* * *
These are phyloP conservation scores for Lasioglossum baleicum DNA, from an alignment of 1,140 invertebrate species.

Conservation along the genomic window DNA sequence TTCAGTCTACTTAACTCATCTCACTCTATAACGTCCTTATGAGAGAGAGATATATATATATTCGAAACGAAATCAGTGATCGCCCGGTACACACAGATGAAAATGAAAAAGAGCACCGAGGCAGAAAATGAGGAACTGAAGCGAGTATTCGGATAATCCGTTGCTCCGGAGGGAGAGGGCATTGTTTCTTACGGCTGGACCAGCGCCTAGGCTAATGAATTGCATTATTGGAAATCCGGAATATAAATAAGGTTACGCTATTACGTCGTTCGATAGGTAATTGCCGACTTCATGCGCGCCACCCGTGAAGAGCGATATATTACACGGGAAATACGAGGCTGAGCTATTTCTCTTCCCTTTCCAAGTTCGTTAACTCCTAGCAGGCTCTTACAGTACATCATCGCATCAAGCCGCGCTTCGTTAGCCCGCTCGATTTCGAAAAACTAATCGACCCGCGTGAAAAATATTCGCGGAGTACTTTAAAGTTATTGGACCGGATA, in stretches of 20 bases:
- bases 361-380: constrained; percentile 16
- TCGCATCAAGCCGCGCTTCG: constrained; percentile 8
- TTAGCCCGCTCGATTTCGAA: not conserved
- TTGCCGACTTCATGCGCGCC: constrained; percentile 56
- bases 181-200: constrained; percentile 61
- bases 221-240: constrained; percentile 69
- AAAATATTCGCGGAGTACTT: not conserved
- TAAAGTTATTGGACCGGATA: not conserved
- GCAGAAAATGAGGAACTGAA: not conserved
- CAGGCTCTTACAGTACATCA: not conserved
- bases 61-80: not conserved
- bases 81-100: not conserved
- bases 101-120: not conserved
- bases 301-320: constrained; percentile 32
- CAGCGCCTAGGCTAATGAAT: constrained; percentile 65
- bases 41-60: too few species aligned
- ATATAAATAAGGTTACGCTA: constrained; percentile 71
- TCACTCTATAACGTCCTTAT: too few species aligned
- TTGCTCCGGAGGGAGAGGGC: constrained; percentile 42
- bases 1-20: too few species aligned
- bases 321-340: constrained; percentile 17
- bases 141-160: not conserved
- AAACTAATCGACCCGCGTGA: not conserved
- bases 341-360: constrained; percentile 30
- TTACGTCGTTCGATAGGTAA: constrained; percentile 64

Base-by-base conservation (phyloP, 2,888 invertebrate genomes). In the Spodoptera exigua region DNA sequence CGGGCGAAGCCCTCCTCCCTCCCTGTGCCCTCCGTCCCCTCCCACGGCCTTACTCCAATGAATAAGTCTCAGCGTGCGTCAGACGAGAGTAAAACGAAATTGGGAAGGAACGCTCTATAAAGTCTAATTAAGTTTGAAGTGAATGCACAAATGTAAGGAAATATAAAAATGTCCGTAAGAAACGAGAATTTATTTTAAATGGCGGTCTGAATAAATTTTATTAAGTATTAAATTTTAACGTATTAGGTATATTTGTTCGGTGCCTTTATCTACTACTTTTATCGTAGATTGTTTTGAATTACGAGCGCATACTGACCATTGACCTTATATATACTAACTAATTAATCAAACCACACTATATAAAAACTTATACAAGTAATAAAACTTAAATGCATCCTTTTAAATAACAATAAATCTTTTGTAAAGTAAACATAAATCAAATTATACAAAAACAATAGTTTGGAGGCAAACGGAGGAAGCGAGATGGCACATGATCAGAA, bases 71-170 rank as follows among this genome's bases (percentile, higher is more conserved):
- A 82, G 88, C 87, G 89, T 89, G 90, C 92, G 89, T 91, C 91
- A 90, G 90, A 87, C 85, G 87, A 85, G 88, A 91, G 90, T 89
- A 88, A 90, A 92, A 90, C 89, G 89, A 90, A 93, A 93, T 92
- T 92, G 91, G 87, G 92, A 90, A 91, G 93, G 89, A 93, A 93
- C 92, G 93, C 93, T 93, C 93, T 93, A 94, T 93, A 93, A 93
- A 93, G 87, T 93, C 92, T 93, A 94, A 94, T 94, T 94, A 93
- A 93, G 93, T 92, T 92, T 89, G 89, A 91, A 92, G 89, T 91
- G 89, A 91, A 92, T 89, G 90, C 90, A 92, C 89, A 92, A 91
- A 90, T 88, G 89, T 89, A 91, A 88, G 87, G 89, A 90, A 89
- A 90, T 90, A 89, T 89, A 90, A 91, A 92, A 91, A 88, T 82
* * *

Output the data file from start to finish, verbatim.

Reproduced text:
These are phyloP conservation scores for Lasioglossum baleicum DNA, from an alignment of 1,140 invertebrate species.

Conservation along the genomic window DNA sequence TTCAGTCTACTTAACTCATCTCACTCTATAACGTCCTTATGAGAGAGAGATATATATATATTCGAAACGAAATCAGTGATCGCCCGGTACACACAGATGAAAATGAAAAAGAGCACCGAGGCAGAAAATGAGGAACTGAAGCGAGTATTCGGATAATCCGTTGCTCCGGAGGGAGAGGGCATTGTTTCTTACGGCTGGACCAGCGCCTAGGCTAATGAATTGCATTATTGGAAATCCGGAATATAAATAAGGTTACGCTATTACGTCGTTCGATAGGTAATTGCCGACTTCATGCGCGCCACCCGTGAAGAGCGATATATTACACGGGAAATACGAGGCTGAGCTATTTCTCTTCCCTTTCCAAGTTCGTTAACTCCTAGCAGGCTCTTACAGTACATCATCGCATCAAGCCGCGCTTCGTTAGCCCGCTCGATTTCGAAAAACTAATCGACCCGCGTGAAAAATATTCGCGGAGTACTTTAAAGTTATTGGACCGGATA, in stretches of 20 bases:
- bases 361-380: constrained; percentile 16
- TCGCATCAAGCCGCGCTTCG: constrained; percentile 8
- TTAGCCCGCTCGATTTCGAA: not conserved
- TTGCCGACTTCATGCGCGCC: constrained; percentile 56
- bases 181-200: constrained; percentile 61
- bases 221-240: constrained; percentile 69
- AAAATATTCGCGGAGTACTT: not conserved
- TAAAGTTATTGGACCGGATA: not conserved
- GCAGAAAATGAGGAACTGAA: not conserved
- CAGGCTCTTACAGTACATCA: not conserved
- bases 61-80: not conserved
- bases 81-100: not conserved
- bases 101-120: not conserved
- bases 301-320: constrained; percentile 32
- CAGCGCCTAGGCTAATGAAT: constrained; percentile 65
- bases 41-60: too few species aligned
- ATATAAATAAGGTTACGCTA: constrained; percentile 71
- TCACTCTATAACGTCCTTAT: too few species aligned
- TTGCTCCGGAGGGAGAGGGC: constrained; percentile 42
- bases 1-20: too few species aligned
- bases 321-340: constrained; percentile 17
- bases 141-160: not conserved
- AAACTAATCGACCCGCGTGA: not conserved
- bases 341-360: constrained; percentile 30
- TTACGTCGTTCGATAGGTAA: constrained; percentile 64

Base-by-base conservation (phyloP, 2,888 invertebrate genomes). In the Spodoptera exigua region DNA sequence CGGGCGAAGCCCTCCTCCCTCCCTGTGCCCTCCGTCCCCTCCCACGGCCTTACTCCAATGAATAAGTCTCAGCGTGCGTCAGACGAGAGTAAAACGAAATTGGGAAGGAACGCTCTATAAAGTCTAATTAAGTTTGAAGTGAATGCACAAATGTAAGGAAATATAAAAATGTCCGTAAGAAACGAGAATTTATTTTAAATGGCGGTCTGAATAAATTTTATTAAGTATTAAATTTTAACGTATTAGGTATATTTGTTCGGTGCCTTTATCTACTACTTTTATCGTAGATTGTTTTGAATTACGAGCGCATACTGACCATTGACCTTATATATACTAACTAATTAATCAAACCACACTATATAAAAACTTATACAAGTAATAAAACTTAAATGCATCCTTTTAAATAACAATAAATCTTTTGTAAAGTAAACATAAATCAAATTATACAAAAACAATAGTTTGGAGGCAAACGGAGGAAGCGAGATGGCACATGATCAGAA, bases 71-170 rank as follows among this genome's bases (percentile, higher is more conserved):
- A 82, G 88, C 87, G 89, T 89, G 90, C 92, G 89, T 91, C 91
- A 90, G 90, A 87, C 85, G 87, A 85, G 88, A 91, G 90, T 89
- A 88, A 90, A 92, A 90, C 89, G 89, A 90, A 93, A 93, T 92
- T 92, G 91, G 87, G 92, A 90, A 91, G 93, G 89, A 93, A 93
- C 92, G 93, C 93, T 93, C 93, T 93, A 94, T 93, A 93, A 93
- A 93, G 87, T 93, C 92, T 93, A 94, A 94, T 94, T 94, A 93
- A 93, G 93, T 92, T 92, T 89, G 89, A 91, A 92, G 89, T 91
- G 89, A 91, A 92, T 89, G 90, C 90, A 92, C 89, A 92, A 91
- A 90, T 88, G 89, T 89, A 91, A 88, G 87, G 89, A 90, A 89
- A 90, T 90, A 89, T 89, A 90, A 91, A 92, A 91, A 88, T 82